Effect of postemergence fomesafen application on common milkweed (Asclepias syriaca) growth and utilization by monarchs (Danaus plexippus)


Publication Type:

Journal Article


Crop Protection, Volume 116, p.121-125 (2018)




Asclepias, common milkweed, Danaus plexippus (L.), fomesafen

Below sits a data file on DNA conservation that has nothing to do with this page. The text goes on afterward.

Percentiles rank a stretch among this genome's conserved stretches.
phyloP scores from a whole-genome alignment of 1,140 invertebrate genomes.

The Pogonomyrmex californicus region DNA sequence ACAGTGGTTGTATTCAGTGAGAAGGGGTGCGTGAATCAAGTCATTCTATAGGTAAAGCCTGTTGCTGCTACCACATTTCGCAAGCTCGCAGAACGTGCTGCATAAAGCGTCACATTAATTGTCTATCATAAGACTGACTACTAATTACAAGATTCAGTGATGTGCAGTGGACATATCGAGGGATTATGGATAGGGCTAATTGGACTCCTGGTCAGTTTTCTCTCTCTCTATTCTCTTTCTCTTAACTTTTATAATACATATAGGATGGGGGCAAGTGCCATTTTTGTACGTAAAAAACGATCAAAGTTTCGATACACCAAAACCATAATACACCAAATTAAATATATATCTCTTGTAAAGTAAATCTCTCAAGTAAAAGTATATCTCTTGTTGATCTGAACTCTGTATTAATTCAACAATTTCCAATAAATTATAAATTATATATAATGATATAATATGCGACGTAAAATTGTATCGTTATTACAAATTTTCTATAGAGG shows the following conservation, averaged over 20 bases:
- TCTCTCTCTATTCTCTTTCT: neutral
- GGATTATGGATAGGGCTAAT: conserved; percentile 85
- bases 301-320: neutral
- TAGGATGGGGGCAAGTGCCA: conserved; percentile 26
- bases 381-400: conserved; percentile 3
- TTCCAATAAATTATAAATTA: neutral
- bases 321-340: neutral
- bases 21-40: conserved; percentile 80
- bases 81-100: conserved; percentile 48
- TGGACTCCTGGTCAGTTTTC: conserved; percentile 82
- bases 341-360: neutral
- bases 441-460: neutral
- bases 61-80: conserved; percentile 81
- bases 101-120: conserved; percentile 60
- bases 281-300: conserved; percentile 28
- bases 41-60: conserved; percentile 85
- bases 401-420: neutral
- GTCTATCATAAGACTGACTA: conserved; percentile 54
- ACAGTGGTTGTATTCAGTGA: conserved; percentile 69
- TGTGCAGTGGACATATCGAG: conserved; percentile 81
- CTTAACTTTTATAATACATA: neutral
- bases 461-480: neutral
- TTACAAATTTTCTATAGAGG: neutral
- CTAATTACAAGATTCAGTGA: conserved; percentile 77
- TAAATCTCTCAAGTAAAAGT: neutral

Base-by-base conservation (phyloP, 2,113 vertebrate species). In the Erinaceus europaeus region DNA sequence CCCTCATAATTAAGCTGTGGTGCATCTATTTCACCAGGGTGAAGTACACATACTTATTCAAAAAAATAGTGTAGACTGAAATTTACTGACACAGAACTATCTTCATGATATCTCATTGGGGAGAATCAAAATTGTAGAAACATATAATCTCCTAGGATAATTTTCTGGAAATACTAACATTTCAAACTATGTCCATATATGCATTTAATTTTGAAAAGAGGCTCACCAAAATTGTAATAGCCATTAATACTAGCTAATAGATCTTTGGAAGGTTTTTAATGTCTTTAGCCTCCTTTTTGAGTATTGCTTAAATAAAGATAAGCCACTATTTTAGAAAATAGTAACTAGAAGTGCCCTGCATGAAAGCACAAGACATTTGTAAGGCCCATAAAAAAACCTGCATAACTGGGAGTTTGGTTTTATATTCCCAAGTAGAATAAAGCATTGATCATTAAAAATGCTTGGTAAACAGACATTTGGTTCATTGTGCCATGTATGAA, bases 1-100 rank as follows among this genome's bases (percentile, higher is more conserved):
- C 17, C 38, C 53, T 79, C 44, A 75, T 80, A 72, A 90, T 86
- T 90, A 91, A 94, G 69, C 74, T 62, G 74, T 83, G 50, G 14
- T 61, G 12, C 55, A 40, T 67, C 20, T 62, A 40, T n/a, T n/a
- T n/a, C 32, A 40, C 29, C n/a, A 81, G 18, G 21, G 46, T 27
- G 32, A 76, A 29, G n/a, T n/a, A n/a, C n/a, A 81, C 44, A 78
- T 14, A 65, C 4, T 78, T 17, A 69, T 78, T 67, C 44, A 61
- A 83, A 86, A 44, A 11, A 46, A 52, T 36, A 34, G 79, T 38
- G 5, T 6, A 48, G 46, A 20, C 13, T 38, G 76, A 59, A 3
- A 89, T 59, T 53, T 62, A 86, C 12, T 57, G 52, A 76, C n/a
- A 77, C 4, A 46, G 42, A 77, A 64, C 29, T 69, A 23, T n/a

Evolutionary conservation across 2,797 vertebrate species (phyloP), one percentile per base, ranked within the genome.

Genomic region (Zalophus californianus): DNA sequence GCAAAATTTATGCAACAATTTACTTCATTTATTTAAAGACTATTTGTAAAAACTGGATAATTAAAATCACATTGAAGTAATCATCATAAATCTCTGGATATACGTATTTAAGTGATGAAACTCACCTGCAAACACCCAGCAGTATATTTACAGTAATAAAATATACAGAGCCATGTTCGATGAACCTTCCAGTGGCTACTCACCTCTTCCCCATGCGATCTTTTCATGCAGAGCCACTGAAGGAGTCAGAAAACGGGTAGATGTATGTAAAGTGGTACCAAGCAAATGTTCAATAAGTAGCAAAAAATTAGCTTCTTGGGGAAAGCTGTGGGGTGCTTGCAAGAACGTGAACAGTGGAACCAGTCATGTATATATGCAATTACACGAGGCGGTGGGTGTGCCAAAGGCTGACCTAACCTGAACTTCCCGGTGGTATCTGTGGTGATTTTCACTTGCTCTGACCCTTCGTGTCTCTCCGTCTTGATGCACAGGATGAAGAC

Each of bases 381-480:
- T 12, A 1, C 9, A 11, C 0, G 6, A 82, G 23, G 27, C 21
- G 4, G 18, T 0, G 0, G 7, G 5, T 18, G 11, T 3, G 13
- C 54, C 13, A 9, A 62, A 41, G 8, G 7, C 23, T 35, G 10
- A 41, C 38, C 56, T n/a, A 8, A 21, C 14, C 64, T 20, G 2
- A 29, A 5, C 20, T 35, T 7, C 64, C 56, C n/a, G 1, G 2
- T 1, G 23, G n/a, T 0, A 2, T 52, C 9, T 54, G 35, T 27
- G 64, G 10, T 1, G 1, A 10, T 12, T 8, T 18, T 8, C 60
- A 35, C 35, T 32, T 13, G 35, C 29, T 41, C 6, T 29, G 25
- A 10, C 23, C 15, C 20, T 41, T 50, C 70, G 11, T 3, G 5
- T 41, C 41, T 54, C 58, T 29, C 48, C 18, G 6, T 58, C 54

Field experiments were conducted to investigate impacts of herbicide injury to common milkweed (Asclepias syriaca L.) on oviposition preference of monarch butterflies (Danaus plexippus Linnaeus). Common milkweed seedlings were transplanted in patches containing five plants spaced 25 cm apart in a no-till soybean field shortly after soybean planting in 2016. Herbicide treatments included an untreated control and 0.14 kg ha−1 fomesafen plus 0.5% crop oil concentrate applied postemergence. The experiment was repeated in the same area in 2017 by planting soybean no-till prior to common milkweed emergence. Common milkweed leaves displayed chlorosis and necrotic lesions five days after fomesafen application during both years. Two weeks following application many leaves damaged by fomesafen dehisced, and plants averaged an injury rating of 3.4 (visual scale of 1 = healthy and 5 = dead). Leaves emerging from the apical meristem following fomesafen application appeared normal, and four weeks after application injury ratings decreased to an average of 2.6. Dry weight of common milkweed ten weeks after application was not affected by fomesafen in either year. Common milkweed plants were examined for monarch eggs and larval instars weekly from May to August. In 2016, patches averaged 0.8 eggs, whereas in 2017 patches averaged 45.2 eggs. Fomesafen did not affect oviposition preference by monarch butterflies in either year. Larval instars on the milkweed patches were recorded throughout 2017. Presence and survival of instars were not affected by fomesafen, with patches averaging 7.5 and 0.1 first and fifth instars, respectively. In greenhouse experiments, common milkweed survived fomesafen rates up to 0.28 kg ha−1, twice the rate typically used in soybean, and plants showed signs of recovery within two weeks of application.